Used on the armored cruisers built in the 1890s and early 1900s. Most ships had single or twin turrets mounted on the bow and stern with the Scharnhorst class having an additional four single guns mounted amidships in casemates.
There were three versions of this weapon. The C/97 was used on the Victoria Louise class and was constructed of two layers of hoops and a cylindro-prismatic breech wedge. The C/01 was designed for twin turrets that were used on the later armored cruisers and had an extra layer of hoops on the rear of the gun. The C/04 version was similar to the C/01 but was designed for casemate mountings and did not have the extra layer of hoops.
Eight guns removed from the Victoria Louise class were used on the Belgian coast in the Freya and Hertha batteries (four guns each). In May 1917, one gun removed from Roon was emplaced at Cape Helles, Turkey, where it was used to harass the British ships seen at Kephalo and Aliki.
These guns were used in coastal artillery units during World War II.
Actual bore diameter was 20.93 cm (8.24").
|Designation||21 cm/40 (8.27") SK L/40 C/97, C/01 and C/04|
|Ship Class Used On||C/97: Victoria Louise class
C/01: Prinz Adalbert, Roon and Scharnhorst (1907) classes
C/04: Scharnhorst (1907) class
|Date Of Design||1897 - 1904|
|Date In Service||1898 - 1905|
|Gun Weight||C/97: 36,376 lbs. (16,500 kg)
C/01: 44,137 lbs. (20,020 kg)
C/04: 41,667 lbs. (18,900 kg)
|Gun Length oa||331 in (8.400 m)|
|Bore Length||307 in (7.801 m to 7.811 m)|
|Chamber Volume||3,034 in3 (49.7 dm3)|
|Rate Of Fire||4 - 5 rounds per minute|
|Projectile Types and Weights 1||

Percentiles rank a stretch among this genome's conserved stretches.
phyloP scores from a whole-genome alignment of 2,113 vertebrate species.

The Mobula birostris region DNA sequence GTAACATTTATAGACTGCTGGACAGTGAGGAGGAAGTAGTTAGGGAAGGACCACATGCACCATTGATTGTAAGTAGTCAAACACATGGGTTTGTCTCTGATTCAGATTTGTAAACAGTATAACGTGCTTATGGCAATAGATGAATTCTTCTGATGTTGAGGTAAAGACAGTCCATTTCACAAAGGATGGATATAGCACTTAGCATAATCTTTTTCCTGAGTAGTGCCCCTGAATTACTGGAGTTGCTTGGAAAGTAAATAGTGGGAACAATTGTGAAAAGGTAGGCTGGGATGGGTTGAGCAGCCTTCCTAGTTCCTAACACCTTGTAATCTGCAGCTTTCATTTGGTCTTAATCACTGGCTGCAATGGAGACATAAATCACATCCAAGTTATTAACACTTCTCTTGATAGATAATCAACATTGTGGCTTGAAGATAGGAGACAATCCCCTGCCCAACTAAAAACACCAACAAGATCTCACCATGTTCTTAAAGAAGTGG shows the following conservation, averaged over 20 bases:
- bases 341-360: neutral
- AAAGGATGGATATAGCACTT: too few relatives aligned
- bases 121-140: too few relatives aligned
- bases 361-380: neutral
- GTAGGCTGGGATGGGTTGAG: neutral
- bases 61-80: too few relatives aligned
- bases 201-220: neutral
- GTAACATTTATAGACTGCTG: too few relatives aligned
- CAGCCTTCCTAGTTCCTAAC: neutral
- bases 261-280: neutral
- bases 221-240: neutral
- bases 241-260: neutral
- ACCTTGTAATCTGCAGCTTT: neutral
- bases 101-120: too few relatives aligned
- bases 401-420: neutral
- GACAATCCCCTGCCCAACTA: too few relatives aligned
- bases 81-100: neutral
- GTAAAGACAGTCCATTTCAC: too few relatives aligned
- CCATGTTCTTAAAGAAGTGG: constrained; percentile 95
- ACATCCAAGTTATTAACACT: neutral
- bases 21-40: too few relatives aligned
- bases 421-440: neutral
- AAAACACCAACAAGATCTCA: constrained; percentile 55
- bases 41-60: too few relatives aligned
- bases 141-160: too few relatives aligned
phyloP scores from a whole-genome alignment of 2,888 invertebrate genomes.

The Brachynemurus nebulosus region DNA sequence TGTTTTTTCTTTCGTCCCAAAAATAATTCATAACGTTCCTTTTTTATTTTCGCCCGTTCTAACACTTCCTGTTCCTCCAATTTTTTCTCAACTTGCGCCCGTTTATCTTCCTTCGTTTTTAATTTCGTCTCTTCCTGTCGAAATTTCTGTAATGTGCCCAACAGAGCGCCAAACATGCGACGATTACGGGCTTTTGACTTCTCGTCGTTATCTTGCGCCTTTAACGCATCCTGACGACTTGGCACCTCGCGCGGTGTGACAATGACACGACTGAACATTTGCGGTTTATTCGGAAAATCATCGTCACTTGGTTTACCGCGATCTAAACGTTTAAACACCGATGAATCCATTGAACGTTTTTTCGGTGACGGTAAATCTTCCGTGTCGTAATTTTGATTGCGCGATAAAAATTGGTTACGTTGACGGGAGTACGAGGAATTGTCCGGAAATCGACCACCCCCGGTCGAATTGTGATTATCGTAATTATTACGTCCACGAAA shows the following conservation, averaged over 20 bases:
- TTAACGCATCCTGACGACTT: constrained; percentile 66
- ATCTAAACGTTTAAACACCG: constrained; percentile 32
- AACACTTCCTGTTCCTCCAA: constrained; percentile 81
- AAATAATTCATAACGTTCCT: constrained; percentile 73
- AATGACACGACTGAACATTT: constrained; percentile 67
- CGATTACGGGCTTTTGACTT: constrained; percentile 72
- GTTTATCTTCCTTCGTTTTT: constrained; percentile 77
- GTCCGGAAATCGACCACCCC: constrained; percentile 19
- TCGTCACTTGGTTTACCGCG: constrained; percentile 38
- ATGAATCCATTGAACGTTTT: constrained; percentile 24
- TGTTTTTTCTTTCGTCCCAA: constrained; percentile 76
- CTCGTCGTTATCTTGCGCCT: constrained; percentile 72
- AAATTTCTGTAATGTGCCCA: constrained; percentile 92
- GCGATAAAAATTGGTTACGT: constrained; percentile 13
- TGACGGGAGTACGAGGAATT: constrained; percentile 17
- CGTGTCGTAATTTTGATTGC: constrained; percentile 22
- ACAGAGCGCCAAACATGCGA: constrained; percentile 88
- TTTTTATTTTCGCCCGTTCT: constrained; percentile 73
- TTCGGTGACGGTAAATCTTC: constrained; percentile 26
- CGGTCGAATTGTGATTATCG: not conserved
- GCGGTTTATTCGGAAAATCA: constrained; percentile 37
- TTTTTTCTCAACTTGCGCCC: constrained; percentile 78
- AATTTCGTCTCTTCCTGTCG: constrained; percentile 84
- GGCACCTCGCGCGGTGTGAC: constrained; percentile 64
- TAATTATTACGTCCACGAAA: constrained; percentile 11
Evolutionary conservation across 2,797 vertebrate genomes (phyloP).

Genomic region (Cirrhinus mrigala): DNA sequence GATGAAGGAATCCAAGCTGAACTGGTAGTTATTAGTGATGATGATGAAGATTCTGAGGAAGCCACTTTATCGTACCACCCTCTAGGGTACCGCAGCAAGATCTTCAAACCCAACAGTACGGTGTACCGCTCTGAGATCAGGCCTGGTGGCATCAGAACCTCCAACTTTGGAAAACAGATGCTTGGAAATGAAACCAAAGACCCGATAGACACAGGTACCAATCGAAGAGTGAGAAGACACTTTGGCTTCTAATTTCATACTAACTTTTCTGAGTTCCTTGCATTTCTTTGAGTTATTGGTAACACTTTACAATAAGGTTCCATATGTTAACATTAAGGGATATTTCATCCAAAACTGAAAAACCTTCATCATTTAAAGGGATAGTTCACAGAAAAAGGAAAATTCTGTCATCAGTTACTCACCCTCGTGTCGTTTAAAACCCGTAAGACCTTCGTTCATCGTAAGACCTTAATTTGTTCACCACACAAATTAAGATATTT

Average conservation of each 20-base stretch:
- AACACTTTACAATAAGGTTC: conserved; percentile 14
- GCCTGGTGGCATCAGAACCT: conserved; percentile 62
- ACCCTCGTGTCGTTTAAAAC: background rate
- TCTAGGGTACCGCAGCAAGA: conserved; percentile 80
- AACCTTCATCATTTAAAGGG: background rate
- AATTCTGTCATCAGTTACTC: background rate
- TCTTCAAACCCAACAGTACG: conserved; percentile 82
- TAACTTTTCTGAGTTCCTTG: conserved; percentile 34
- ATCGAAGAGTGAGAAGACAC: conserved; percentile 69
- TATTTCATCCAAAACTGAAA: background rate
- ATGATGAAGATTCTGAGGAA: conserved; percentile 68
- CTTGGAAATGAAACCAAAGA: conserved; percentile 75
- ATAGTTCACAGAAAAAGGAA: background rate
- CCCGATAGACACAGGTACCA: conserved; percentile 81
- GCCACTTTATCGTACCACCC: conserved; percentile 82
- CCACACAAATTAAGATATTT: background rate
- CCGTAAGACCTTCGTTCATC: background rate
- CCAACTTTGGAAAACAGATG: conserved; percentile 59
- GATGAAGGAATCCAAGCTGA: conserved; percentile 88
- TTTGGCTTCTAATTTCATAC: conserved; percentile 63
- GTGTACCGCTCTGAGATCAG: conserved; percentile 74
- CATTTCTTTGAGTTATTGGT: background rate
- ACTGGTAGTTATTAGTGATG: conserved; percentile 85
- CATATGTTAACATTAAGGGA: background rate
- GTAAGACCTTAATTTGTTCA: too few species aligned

|Bursting Charge||AP L/3,1: 7.67 lbs. (3.5 kg)
HE L/3,1: 15.18 lbs. (6.9 kg)
|Projectile Length||AP L/3,1: 25.6 in (65 cm)
HE L/3,1: 25.6 in (65 cm)
HE L/4,3: 35.5 in (90 cm)
|Propellant Charge||65.6 lbs. (29.8 kg) RP C/00 or RP C/06|
|Muzzle Velocity||2,559 fps (780 mps)|
|Approximate Barrel Life||N/A|
|Ammunition stowage per gun||Victoria Louise: 58 rounds
Prinz Adalbert: 85 rounds
Roon: 95 rounds
Scharnhorst: 87.5 rounds
|Weight||TL C/97: 88.6 tons (90 mt)
DrL C/01: 167.3 - 171.3 tons (170 - 174 mt)
MPL C/04: N/A
|Elevation||TL C/97: -5 / +30 degrees
DrL C/01: -5 / +30 degrees
MPL C/04: -5 / +16 degrees
|Elevation Rate||DrL C/01: 5.0 degrees per second
|Train||about +150 / -150 degrees|
|Train Rate||DrL C/01: 5.4 degrees per second
MPL C/04: 4.5 degrees per second
- ^The DrL C/01 was hydraulically powered and had pusher hoists.
- ^DrL C/01 face and sides were 6.7 inches (17 cm) except Roon 5.9 inches (15 cm) and roof was 1.2 inches (3 cm).
- ^The TL C/97 mounting was hydraulically powered with manual loading.
- ^TL C/97 shield was 0.3 to 0.4 inches (8 to 10 mm).
- ^MPL C/04 was electrically trained and manually elevated and loaded.
- ^MPL C/04 shield was 1.6 to 5.9 inches (4 to 15 cm) thick.
- "Big Gun Monitors: The History of the Design, Construction and Operation of the Royal Navy's Monitors" by Ian Buxton
- "Naval Weapons of World War One" by Norman Friedman
- "German Warships 1815-1945" by Erich Gröner
- "Die deutsche Flotte, Zweibrücken 1901" by Ernst Graf Reventlow
- "Taschenbuch der Kriegsflotten 1905" by Bruno Weyer (Kapitänleutnant a.D.)
- "The Great War: The Standard History of the All Europe Conflict (volume four)" edited by H. W. Wilson and J. A. Hammerton
- Tony DiGiulian's personal files
Special help from Rainer Troendle